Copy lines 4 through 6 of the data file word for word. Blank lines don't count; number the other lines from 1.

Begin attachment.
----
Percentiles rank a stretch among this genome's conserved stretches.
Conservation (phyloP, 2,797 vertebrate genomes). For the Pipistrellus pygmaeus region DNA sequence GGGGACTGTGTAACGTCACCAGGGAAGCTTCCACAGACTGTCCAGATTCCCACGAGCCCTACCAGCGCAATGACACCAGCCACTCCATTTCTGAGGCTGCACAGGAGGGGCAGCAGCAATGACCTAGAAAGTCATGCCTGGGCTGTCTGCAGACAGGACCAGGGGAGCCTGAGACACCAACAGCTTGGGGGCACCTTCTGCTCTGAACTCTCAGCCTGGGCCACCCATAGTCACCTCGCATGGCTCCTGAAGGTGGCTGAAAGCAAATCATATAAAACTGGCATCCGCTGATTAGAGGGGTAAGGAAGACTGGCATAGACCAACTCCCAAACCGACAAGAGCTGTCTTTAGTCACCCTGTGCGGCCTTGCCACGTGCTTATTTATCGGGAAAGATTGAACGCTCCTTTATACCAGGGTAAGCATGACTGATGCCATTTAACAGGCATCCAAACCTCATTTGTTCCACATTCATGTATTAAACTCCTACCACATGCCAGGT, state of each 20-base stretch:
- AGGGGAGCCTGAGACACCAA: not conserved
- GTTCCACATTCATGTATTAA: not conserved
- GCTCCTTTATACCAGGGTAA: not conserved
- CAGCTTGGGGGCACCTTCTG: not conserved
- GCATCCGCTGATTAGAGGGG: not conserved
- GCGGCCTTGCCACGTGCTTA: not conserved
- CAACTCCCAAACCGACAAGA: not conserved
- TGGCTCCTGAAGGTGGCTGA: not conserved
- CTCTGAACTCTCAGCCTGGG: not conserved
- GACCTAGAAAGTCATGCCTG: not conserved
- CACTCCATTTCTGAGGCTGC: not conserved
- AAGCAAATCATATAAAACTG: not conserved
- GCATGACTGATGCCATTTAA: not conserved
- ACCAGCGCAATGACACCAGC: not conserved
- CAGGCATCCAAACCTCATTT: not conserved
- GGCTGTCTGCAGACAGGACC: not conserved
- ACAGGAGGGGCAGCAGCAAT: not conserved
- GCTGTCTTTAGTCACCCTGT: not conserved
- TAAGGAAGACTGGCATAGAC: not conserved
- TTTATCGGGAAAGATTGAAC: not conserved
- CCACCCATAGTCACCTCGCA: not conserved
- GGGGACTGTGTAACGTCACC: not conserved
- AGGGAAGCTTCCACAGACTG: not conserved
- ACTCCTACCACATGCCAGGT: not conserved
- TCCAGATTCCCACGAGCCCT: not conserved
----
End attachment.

- GTTCCACATTCATGTATTAA: not conserved
- GCTCCTTTATACCAGGGTAA: not conserved
- CAGCTTGGGGGCACCTTCTG: not conserved